Equine Wellness Retreats

As equestrians, we know that horses are good for us, and often head to the barn on the most stressful of days. In recent years, that intuition has been supported by a bevy of scientific evidence. By creating a therapeutic environment, horses help people process emotions, build self-awareness, and bolster their confidence. Psychologists have used equine assisted therapy to treat numerous conditions, including post-traumatic stress disorder and eating disorders. And less formal learning and coaching programs teach coping skills, communication tools, and more to everyone from troubled youth to corporate executives. In fact, author and scholar Temple Grandin has written that just being around equines boosts our physical and mental health. In response, equine wellness retreats all over the world are harnessing these benefits to help guests heal, excel, and find harmony with themselves. Some offer life and health coaching, some pull in yoga and mindfulness practices, and others have built an environment that fosters serious self-care.

People riding horses through the Arizona desert at one of the state's equine wellness retreats
Equine wellness retreats combine horses, healing and harmony. Photo courtesy Unbridled Arizona

Although most programs can accommodate newbies, some provide an experience that’s fulfilling and fun for more seasoned riders. Here’s a list of our favorite equine-centric wellness retreats and getaways for experienced equestrians.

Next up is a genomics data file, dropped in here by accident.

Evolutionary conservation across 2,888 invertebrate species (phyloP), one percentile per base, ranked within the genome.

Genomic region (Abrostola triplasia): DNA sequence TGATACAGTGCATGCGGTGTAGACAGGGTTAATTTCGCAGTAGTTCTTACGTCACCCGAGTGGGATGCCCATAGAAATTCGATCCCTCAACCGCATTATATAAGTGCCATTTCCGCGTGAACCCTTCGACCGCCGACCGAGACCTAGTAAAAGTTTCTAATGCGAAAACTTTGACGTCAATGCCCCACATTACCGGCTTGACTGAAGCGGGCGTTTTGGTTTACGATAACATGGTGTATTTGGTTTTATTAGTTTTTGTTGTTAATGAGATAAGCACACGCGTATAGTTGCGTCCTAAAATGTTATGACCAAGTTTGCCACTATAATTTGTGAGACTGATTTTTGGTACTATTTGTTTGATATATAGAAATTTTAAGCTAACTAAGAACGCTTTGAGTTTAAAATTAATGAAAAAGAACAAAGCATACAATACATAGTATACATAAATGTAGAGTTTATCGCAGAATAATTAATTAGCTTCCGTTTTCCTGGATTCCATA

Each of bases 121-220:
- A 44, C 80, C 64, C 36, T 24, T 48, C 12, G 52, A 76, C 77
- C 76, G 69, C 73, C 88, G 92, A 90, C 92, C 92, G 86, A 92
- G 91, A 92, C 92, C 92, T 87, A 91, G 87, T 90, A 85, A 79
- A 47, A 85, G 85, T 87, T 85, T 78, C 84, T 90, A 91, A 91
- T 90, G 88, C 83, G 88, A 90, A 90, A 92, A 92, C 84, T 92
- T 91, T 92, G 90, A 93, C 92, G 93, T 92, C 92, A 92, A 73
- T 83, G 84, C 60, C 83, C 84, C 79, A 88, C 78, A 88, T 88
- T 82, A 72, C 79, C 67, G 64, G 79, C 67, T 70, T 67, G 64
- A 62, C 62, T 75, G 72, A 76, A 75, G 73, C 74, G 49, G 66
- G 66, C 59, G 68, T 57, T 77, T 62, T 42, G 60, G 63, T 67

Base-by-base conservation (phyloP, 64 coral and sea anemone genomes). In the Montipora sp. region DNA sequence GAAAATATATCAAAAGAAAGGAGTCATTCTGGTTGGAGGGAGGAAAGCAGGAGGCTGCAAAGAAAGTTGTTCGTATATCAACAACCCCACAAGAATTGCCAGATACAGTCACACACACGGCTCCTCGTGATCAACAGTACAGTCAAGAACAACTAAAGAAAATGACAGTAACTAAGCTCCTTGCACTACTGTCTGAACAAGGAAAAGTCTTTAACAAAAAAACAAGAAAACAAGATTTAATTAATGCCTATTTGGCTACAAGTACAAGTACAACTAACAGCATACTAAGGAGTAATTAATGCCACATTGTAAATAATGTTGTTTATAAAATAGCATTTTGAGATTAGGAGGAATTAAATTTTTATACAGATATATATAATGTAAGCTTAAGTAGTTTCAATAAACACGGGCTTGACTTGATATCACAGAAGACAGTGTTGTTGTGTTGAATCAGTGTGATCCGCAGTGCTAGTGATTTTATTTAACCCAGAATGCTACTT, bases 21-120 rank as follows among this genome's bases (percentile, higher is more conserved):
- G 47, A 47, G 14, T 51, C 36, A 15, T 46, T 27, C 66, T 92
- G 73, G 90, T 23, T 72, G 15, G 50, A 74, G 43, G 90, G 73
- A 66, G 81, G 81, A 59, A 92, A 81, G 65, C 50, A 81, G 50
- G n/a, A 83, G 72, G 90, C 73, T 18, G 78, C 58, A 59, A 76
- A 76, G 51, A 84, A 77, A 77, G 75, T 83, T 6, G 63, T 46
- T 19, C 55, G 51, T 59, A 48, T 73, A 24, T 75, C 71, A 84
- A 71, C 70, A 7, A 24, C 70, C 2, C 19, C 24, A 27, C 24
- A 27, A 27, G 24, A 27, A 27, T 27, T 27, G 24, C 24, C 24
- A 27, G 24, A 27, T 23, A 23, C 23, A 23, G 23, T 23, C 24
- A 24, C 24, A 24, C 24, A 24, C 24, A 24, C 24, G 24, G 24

“A-ha” Meets “Yee-Haw” at This Equine Wellness Retreat

Equine Gestalt Coach Devon Combs of Beyond the Arena runs empowering retreats all over the western U.S. Her annual Unbridled Arizona event at Tucson’s White Stallion Ranch is tops for riders looking to pair powerful internal work with excitement in the saddle.

A woman hugs a gray horse
Devon Combs’ Unbridled Arizona retreat pairs powerful internal work with excitement in the saddle. Photo courtesy Unbridled Arizona

All of Combs’ retreats incorporate group and one-on-one coaching sessions in the round pen and tailored activities such as journaling or creating vision boards. She draws on her love for horses, life coach training, and excellent intuition to guide her clients through processing emotional difficulties and setting new personal and professional goals.

She finds that the work also helps people improve relationships with their own horses back home. By highlighting behaviors, such as licking and chewing, during the coaching sessions, Combs helps riders notice their own emotions and recognize how they affect horses.